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PQ leader calls for his party's 'right to exist' in Quebec's national assembly

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The leader of the once-powerful Parti Quebecois says he's fighting for his party's "right to exist" after an election result that saw it reduced to just three seats in the provincial legislature.

Paul St-Pierre Plamondon has been fighting to have his party granted official status, despite falling short of the threshold, and says he's just asking for the minimum his party needs to carry out its duties when the next session begins on Nov. 29.

Quebec's four main political parties have been negotiating over budgets and legislature speaking time after two parties fell short of the requirements for official party status in October.

The Parti Quebecois and Quebec solidaire won three and 11 seats, respectively, despite both winning a higher share of the popular vote than the second-place Liberals, who won 21.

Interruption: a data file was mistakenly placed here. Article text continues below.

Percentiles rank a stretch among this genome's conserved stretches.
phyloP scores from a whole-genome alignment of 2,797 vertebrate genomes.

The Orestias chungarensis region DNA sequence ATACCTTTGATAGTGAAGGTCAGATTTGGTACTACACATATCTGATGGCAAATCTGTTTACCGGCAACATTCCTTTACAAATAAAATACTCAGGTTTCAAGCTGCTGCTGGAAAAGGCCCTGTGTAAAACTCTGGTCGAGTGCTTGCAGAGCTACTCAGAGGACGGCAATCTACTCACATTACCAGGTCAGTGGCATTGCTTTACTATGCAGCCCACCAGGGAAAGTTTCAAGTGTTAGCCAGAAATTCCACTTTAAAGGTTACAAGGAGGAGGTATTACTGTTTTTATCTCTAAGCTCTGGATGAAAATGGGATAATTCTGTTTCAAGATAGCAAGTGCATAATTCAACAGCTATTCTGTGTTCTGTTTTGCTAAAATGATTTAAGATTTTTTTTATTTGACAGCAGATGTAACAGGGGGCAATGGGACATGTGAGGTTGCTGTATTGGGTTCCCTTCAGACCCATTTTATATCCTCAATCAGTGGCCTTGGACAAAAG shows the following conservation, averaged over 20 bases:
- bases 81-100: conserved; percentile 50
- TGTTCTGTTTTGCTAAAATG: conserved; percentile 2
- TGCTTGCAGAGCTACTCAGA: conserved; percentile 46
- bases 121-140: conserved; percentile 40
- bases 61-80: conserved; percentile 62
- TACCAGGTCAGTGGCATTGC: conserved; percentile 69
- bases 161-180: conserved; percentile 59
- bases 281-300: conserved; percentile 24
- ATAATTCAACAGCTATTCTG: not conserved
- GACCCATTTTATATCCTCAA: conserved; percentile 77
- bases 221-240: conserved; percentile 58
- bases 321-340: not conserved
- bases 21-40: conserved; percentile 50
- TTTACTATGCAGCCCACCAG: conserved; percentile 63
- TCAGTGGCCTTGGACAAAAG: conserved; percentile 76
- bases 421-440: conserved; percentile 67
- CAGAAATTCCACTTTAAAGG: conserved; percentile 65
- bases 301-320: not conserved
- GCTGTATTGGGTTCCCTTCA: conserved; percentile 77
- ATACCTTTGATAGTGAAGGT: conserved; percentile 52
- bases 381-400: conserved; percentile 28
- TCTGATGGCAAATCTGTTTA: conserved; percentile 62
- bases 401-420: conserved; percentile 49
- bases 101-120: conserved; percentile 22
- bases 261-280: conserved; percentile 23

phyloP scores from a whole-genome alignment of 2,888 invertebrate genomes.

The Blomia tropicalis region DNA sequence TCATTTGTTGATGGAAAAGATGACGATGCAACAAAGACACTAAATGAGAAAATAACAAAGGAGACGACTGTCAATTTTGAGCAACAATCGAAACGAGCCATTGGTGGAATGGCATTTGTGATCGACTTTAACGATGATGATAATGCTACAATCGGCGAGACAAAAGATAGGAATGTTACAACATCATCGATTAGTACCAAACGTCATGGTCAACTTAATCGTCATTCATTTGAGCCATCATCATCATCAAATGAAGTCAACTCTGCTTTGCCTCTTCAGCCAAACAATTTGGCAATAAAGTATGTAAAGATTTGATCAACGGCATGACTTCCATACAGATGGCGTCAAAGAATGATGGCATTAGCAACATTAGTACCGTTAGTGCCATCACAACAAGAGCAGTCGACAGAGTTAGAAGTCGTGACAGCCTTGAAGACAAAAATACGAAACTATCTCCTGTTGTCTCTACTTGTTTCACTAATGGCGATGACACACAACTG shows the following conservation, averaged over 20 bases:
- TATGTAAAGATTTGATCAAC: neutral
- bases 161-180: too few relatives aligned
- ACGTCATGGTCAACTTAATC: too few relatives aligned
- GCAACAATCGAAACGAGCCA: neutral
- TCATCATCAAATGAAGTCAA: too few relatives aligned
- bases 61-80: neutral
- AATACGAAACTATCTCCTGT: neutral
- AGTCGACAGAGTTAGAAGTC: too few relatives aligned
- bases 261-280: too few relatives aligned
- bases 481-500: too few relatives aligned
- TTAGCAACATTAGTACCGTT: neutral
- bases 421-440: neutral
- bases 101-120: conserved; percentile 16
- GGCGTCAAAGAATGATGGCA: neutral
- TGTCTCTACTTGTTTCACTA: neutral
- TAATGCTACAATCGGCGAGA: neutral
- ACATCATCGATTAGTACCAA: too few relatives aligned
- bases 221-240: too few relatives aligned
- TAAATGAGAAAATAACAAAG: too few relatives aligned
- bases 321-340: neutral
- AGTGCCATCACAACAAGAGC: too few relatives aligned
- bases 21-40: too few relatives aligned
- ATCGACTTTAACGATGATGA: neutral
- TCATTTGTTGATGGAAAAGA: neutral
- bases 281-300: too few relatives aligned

Parties who reach the official party threshold of 12 seats and 20 per cent of the vote get more funding, as well as more time to speak in the legislature.

St-Pierre Plamondon says he's willing to back off on a demand that his party be able to name a house leader in order to advance the negotiations and ensure his party is recognized when the legislature resumes.

This report by The Canadian Press was first published on Nov. 20, 2022.  

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